➦In 1995...Howard Cosell, ABC Radio Sports, died
After the war, Cosell began practicing law in Manhattan, primarily in union law. Some of his clients were actors, and some were athletes, including Willie Mays. Cosell's own hero in athletics was Jackie Robinson, who served as a personal and professional inspiration to him in his career. Cosell also represented the Little League of New York, when in 1953 an ABC Radio manager asked him to host a show on New York flagship WABC featuring Little League participants. The show marked the beginning of a relationship with WABC and ABC Radio that would last his entire broadcasting career.
Cosell took his "tell it like it is" approach when he teamed with the ex-Brooklyn Dodgers pitcher "Big Numba Thirteen" Ralph Branca on WABC's pre- and post-game radio shows of the New York Mets in their nascent years beginning in 1962. He pulled no punches in taking members of the hapless expansion team to task.
Otherwise on radio, Cosell did his show, Speaking of Sports, as well as sports reports and updates for affiliated radio stations around the country; he continued his radio duties even after he became prominent on television. Cosell then became a sports anchor at WABC-TV in New York, where he served in that role from 1961 to 1974. He expanded his commentary beyond sports to a radio show entitled "Speaking of Everything".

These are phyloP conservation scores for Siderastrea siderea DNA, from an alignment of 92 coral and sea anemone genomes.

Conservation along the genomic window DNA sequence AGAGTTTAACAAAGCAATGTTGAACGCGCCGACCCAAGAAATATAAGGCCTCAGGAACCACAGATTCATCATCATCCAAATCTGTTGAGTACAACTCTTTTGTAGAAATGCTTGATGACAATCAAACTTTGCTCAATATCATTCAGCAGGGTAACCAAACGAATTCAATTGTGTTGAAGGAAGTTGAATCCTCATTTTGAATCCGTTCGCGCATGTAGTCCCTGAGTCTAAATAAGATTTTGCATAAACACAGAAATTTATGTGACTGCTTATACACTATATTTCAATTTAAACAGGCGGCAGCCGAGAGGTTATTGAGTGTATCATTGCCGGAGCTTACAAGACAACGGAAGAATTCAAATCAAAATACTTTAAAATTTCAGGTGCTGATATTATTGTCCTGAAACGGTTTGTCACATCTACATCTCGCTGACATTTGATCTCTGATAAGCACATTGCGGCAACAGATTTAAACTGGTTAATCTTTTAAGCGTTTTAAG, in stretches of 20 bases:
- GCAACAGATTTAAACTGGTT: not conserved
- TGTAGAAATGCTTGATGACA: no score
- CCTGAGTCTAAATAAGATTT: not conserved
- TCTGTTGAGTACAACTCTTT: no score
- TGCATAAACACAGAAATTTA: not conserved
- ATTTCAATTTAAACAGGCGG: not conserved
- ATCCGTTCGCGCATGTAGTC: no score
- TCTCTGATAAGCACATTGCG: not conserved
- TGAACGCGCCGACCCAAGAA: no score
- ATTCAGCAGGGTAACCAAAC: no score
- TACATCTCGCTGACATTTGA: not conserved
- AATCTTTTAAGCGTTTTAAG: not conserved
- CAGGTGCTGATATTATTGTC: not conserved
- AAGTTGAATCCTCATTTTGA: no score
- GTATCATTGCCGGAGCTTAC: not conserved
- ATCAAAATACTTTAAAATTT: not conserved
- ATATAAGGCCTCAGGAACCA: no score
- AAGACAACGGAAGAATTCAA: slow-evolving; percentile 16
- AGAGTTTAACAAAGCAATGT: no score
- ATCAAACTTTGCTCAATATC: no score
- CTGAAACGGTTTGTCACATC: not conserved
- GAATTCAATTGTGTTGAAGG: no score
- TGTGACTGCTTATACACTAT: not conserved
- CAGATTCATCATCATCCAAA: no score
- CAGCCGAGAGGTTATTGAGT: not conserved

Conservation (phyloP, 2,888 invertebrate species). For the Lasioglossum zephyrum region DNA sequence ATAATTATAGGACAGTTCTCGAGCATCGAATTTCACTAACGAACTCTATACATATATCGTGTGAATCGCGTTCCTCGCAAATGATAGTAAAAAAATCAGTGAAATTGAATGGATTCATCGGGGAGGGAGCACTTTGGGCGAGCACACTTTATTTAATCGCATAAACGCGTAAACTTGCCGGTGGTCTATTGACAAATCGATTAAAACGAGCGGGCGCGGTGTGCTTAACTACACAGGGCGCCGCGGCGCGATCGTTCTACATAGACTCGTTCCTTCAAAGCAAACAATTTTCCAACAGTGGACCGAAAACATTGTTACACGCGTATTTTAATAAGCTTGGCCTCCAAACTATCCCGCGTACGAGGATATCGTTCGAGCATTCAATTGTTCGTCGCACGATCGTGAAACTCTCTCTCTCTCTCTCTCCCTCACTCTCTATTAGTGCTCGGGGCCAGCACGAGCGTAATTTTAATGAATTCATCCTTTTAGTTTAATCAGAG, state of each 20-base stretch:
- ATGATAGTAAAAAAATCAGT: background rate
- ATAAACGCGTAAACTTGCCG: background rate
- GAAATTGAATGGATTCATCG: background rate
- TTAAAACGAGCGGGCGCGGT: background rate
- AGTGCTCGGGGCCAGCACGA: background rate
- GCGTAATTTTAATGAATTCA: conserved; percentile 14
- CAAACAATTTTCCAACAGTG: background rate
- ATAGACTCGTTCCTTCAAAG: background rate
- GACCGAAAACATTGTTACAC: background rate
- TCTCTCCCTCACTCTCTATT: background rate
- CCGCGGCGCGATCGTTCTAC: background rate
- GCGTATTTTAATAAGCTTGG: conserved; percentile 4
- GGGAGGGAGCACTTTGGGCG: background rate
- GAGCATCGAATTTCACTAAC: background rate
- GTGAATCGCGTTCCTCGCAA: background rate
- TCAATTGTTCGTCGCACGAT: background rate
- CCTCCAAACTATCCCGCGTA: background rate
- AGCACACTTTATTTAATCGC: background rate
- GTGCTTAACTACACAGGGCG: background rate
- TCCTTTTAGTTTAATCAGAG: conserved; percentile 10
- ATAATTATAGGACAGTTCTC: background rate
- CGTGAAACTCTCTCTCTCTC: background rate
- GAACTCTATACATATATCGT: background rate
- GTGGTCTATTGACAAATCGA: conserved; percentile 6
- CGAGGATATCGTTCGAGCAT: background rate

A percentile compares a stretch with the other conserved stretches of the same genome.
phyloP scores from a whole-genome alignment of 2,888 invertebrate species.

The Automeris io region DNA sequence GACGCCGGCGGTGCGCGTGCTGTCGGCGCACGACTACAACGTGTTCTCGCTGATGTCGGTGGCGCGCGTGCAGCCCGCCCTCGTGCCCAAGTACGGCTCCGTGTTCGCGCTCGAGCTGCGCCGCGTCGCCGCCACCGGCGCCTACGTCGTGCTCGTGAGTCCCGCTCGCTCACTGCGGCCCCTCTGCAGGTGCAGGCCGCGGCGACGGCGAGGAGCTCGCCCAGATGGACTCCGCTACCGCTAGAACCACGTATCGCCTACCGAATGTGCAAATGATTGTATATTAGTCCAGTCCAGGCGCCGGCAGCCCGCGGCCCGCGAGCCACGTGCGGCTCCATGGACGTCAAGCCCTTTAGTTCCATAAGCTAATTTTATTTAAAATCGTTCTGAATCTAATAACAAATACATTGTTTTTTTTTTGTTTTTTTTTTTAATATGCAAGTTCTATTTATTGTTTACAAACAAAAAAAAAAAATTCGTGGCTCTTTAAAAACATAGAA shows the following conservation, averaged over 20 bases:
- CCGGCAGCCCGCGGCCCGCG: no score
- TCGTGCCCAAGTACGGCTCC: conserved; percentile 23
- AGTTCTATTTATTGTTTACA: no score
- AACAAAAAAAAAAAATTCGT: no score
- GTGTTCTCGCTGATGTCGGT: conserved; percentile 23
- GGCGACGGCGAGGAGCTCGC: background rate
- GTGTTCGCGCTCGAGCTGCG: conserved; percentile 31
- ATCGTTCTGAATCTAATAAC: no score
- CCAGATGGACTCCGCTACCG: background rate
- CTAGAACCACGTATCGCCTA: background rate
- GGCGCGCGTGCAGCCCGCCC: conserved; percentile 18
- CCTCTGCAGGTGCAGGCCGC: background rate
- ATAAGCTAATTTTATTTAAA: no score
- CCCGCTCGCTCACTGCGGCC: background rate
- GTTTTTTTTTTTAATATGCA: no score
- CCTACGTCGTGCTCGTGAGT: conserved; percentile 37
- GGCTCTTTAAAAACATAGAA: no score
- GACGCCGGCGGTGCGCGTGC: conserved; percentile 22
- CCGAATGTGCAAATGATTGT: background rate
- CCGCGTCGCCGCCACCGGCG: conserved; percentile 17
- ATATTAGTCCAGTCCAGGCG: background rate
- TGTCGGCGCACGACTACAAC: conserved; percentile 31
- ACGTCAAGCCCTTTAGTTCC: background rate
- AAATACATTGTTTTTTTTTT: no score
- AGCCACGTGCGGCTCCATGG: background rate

Cosell's style of reporting very much transformed sports broadcasting. Whereas previous sportscasters had mostly been known for color commentary and lively play-by-play, Cosell had an intellectual approach. His use of analysis and context arguably brought television sports reporting very close to the kind of in-depth reporting one expected from "hard" news reporters. At the same time, however, his distinctive staccato voice, accent, syntax, and cadence were a form of color commentary all their own.
➦In 2004…Southern California radio-TV sportscaster Bill Brundige died of heart failure at age 89.
Later, Brundige was an announcer for baseball's Chicago Cubs, Philadelphia Phillies and Washington Senators, and football's Detroit Lions. It was Phil Wrigley, owner of the Cubs, who brought Brundige to Southern California to broadcast games for the Angels, a minor league team that had the name long before Gene Autry purchased an American League expansion team that began play in 1961.
In 1964, Brundige founded an auto glass company in Orange County that bears his name. He retired after ending a broadcasting career of more than 40 years with a talk show on Anaheim's KEZY.